Richard Barnett, 60, of Gravette, Arkansas was arrested today in Bentonville, Arkansas on multiple criminal charges related to his alleged unlawful activities earlier this week at the U.S. Capitol Building where he was photographed with his feet up on a desk in the Speaker of the House of Representatives’ office.
    [Read More…]
  • Science & Tech Spotlight: Air Quality Sensors
    In U.S GAO News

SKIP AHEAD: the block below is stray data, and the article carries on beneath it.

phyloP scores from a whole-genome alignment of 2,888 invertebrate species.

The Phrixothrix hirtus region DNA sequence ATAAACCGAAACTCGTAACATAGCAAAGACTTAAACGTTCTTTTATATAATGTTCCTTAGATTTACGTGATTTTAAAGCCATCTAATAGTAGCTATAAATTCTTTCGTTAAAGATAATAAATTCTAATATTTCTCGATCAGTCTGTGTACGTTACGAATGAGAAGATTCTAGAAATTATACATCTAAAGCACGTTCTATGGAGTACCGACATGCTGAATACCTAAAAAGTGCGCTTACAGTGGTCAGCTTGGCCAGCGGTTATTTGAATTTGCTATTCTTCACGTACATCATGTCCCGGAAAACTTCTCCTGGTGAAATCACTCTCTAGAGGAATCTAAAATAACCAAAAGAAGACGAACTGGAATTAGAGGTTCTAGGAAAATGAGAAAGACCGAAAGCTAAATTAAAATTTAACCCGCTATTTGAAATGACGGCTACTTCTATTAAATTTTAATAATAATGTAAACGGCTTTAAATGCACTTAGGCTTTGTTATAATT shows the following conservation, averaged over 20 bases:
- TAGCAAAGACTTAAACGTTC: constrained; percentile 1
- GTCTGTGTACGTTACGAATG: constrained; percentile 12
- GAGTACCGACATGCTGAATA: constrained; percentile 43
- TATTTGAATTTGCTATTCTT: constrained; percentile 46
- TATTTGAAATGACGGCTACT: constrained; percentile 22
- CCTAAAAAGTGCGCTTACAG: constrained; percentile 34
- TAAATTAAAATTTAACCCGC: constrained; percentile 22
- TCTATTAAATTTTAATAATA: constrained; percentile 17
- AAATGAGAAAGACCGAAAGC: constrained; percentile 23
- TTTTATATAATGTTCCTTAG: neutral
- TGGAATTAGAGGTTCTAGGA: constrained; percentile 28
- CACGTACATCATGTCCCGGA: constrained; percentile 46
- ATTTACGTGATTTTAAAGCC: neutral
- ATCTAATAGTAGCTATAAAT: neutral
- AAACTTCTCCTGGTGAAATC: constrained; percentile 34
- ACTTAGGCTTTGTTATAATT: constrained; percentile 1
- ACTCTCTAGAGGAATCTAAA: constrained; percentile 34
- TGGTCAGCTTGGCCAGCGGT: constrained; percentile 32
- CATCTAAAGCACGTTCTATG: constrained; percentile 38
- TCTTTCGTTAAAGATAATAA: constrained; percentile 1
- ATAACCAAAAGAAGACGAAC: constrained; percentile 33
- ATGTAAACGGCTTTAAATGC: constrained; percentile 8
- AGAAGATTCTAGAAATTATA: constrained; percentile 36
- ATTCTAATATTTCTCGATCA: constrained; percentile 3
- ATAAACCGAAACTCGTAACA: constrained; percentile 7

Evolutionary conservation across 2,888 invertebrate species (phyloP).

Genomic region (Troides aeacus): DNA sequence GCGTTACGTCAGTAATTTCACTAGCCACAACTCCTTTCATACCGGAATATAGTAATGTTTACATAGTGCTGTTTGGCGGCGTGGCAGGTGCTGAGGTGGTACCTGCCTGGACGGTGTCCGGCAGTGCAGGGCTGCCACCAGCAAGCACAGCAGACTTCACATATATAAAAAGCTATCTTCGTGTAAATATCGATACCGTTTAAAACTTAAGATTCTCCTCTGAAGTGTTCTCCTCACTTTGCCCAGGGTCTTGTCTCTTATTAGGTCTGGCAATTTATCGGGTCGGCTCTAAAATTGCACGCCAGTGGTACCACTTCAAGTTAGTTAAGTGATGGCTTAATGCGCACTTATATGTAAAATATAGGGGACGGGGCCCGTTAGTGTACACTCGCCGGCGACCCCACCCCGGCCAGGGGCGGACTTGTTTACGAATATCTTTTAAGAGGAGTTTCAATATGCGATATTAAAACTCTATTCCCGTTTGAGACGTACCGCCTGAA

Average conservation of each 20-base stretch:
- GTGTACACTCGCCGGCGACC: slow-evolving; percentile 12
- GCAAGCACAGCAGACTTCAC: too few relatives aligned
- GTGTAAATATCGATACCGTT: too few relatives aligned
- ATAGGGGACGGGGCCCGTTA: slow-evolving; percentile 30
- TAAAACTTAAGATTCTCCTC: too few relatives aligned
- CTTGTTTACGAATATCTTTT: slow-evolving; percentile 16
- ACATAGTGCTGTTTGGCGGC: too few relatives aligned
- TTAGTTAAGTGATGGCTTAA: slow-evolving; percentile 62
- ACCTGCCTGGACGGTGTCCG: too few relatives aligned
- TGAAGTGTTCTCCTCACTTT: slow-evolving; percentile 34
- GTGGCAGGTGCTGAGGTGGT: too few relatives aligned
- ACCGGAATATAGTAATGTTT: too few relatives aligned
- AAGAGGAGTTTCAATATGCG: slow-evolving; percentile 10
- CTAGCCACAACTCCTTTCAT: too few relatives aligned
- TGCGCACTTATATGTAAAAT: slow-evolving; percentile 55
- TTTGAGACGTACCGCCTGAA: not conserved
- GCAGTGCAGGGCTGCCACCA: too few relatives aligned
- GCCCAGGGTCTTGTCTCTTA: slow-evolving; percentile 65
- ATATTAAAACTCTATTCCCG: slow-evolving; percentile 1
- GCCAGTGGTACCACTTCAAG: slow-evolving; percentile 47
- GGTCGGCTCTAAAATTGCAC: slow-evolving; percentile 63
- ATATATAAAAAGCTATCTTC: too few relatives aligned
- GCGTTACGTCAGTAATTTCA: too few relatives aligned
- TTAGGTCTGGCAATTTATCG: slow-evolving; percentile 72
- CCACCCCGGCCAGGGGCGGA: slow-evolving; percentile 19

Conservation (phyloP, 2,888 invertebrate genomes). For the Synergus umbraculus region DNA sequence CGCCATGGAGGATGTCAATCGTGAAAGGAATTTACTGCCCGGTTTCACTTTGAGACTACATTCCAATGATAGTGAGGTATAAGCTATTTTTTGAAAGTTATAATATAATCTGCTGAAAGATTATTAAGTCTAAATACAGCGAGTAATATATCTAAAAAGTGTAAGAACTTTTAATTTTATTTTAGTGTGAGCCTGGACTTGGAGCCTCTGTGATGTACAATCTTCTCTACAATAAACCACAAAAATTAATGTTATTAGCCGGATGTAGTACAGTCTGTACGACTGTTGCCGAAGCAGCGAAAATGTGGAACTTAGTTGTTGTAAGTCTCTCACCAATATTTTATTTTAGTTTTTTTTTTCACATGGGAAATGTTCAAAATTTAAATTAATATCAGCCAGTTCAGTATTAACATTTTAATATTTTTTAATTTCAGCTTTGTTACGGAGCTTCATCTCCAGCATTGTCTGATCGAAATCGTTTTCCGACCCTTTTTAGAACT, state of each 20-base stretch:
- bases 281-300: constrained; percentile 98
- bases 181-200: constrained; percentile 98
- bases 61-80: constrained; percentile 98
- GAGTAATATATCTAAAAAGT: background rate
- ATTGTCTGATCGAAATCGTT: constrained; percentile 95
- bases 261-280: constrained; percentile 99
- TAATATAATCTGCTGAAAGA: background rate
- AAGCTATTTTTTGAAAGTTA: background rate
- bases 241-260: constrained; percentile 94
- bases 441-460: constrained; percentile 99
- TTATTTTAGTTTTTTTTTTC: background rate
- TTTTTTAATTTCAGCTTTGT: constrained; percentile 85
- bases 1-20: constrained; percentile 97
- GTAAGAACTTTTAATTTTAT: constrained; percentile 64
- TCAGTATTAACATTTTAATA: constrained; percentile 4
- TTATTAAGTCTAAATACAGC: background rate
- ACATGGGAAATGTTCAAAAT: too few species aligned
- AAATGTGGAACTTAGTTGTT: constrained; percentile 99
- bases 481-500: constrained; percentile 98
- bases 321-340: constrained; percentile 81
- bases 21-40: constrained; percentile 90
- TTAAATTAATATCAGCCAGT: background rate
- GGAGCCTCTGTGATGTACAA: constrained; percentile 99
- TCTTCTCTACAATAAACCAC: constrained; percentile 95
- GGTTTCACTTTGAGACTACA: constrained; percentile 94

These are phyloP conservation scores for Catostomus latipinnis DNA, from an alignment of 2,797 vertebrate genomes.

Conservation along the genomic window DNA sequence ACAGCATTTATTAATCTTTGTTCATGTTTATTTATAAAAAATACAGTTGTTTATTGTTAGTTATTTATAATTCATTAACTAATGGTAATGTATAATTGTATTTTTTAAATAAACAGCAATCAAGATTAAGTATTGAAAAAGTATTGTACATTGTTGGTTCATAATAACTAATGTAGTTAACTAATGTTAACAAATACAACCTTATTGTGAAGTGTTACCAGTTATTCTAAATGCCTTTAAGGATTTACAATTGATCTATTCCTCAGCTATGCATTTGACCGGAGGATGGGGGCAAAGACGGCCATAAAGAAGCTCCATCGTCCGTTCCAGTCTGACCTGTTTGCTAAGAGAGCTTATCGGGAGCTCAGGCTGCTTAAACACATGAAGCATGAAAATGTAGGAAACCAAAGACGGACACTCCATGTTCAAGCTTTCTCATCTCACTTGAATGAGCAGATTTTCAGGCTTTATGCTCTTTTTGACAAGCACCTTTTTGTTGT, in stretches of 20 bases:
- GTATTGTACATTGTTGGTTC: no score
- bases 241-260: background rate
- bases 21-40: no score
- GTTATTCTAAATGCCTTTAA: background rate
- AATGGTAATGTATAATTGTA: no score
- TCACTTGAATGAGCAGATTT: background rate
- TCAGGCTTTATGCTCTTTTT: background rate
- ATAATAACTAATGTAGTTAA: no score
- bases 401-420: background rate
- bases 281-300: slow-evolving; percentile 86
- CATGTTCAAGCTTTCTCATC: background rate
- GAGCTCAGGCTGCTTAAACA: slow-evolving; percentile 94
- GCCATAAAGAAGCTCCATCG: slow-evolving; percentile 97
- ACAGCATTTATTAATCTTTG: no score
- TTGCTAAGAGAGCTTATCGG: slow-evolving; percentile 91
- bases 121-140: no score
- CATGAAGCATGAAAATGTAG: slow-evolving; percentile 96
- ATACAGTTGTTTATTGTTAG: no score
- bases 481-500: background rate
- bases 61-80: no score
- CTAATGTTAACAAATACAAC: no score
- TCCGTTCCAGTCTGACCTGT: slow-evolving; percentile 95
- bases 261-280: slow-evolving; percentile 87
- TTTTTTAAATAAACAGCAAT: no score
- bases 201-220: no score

Why This Matters Air quality sensors are essential to measuring and studying pollutants that can harm public health and the environment. Technological improvements have led to smaller, more affordable sensors as well as satellite-based sensors with new capabilities. However, ensuring the quality and appropriate interpretation of sensor data can be challenging. The Technology What is it? Air quality sensors monitor gases, such as ozone, and particulate matter, which can harm human health and the environment. Federal, state, and local agencies jointly manage networks of stationary air quality monitors that make use of sensors. These monitors are expensive and require supporting infrastructure. Officials use the resulting data to decide how to address pollution or for air quality alerts, including alerts during wildfires or on days with unhealthy ozone levels. However, these networks can miss pollution at smaller scales and in rural areas. They generally do not measure air toxics—more localized pollutants that may cause cancer and chronic health effects—such as ethylene oxide and toxic metals. Two advances in sensor technologies may help close these gaps. First, newer low-cost sensors can now be deployed virtually anywhere, including on fences, cars, drones, and clothing (see fig. 1). Researchers, individuals, community groups, and private companies have started to deploy these more affordable sensors to improve their understanding of a variety of environmental and public health concerns. Second, federal agencies have for decades operated satellites with sensors that monitor air quality to understand weather patterns and inform research. Recent satellite launches deployed sensors with enhanced air monitoring capabilities, which researchers have begun to use in studies of pollution over large areas. Figure 1. There are many types of air quality sensors, including government-operated ground-level and satellite-based sensors, as well as low-cost commercially available sensors that can now be used on a variety of platforms, such as bicycles, cars, trucks, and drones. How does it work? Low-cost sensors use a variety of methods to measure air quality, including lasers to estimate the number and size of particles passing through a chamber and meters to estimate the amount of a gas passing through the sensor. The sensors generally use algorithms to convert raw data into useful measurements (see fig. 2). The algorithms may also adjust for temperature, humidity and other conditions that affect sensor measurements. Higher-quality devices can have other features that improve results, such as controlling the temperature of the air in the sensors to ensure measurements are consistent over time. Sensors can measure different aspects of air quality depending on how they are deployed. For example, stationary sensors measure pollution in one location, while mobile sensors, such as wearable sensors carried by an individual, reflect exposure at multiple locations. Satellite-based sensors generally measure energy reflected or emitted from the earth and the atmosphere to identify pollutants between the satellite and the ground. Some sensors observe one location continuously, while others observe different parts of the earth over time. Multiple sensors can be deployed in a network to track the formation, movement, and variability of pollutants and to improve the reliability of measurements. Combining data from multiple sensors can increase their usefulness, but it also increases the expertise needed to interpret the measurements, especially if data come from different types of sensors. Figure 2. A low-cost sensor pulls air in to measure pollutants and stores information for further study. How mature is it? Sensors originally developed for specific applications, such as monitoring air inside a building, are now smaller and more affordable. As a result, they can now be used in many ways to close gaps in monitoring and research. For example, local governments can use them to monitor multiple sources of air pollution affecting a community, and scientists can use wearable sensors to study the exposure of research volunteers. However, low-cost sensors have limitations. They operate with fewer quality assurance measures than government-operated sensors and vary in the quality of data they produce. It is not yet clear how newer sensors should be deployed to provide the most benefit or how the data should be interpreted. Some low-cost sensors carry out calculations using artificial intelligence algorithms that the designers cannot always explain, making it difficult to interpret varying sensor performance. Further, they typically measure common pollutants, such as ozone and particulate matter. There are hundreds of air toxics for which additional monitoring using sensors could be beneficial. However, there may be technical or other challenges that make it impractical to do so. Older satellite-based sensors typically provided infrequent and less detailed data. But newer sensors offer better data for monitoring air quality, which could help with monitoring rural areas and pollution transport, among other benefits. However, satellite-based sensor data can be difficult to interpret, especially for pollution at ground level. In addition, deployed satellite-based sensor technologies currently only measure a few pollutants, including particulate matter, ozone, sulfur dioxide, nitrogen dioxide, formaldehyde, and carbon monoxide. Opportunities Improved research on health effects. The ability to track personal exposure and highly localized pollution could improve assessments of public health risks. Expanded monitoring. More dense and widespread monitoring could help identify pollution sources and hot spots, in both urban and rural areas. Enhanced air quality management. Combined measurements from stationary, mobile, and satellite-based sensors can help officials understand and mitigate major pollution issues, such as ground-level ozone and wildfire smoke. Community engagement. Lower cost sensors open up new possibilities for community engagement and citizen science, which is when the public conducts or participates in the scientific process, such as by making observations, collecting and sharing data, and conducting experiments. Challenges Performance. Low-cost sensors have highly variable performance that is not well understood, and their algorithms may not be transparent. Low-cost sensors operated by different users or across different locations may have inconsistent measurements. Interpretation. Expertise may be needed to interpret sensor data. For example, sensors produce data in real time that may be difficult to interpret without health standards for short-term exposures. Data management. Expanded monitoring will create large amounts of data with inconsistent formatting, which will have to be stored and managed. Alignment with needs. Few of the current low-cost and satellite-based sensors measure air toxics. In addition, low-income communities, which studies show are disproportionally harmed by air pollution, may still face challenges deploying low-cost sensors. Policy Context and Questions How can policymakers leverage new opportunities for widespread monitoring, such as citizen science, while also promoting appropriate use and interpretation of data? How can data from a variety of sensors be integrated to better understand air quality issues, such as environmental justice concerns, wildfires, and persistent ozone problems? How can research and development efforts be aligned to produce sensors to monitor key pollutants that are not widely monitored, such as certain air toxics? For more information, contact Karen Howard at (202) 512-6888 or HowardK@gao.gov.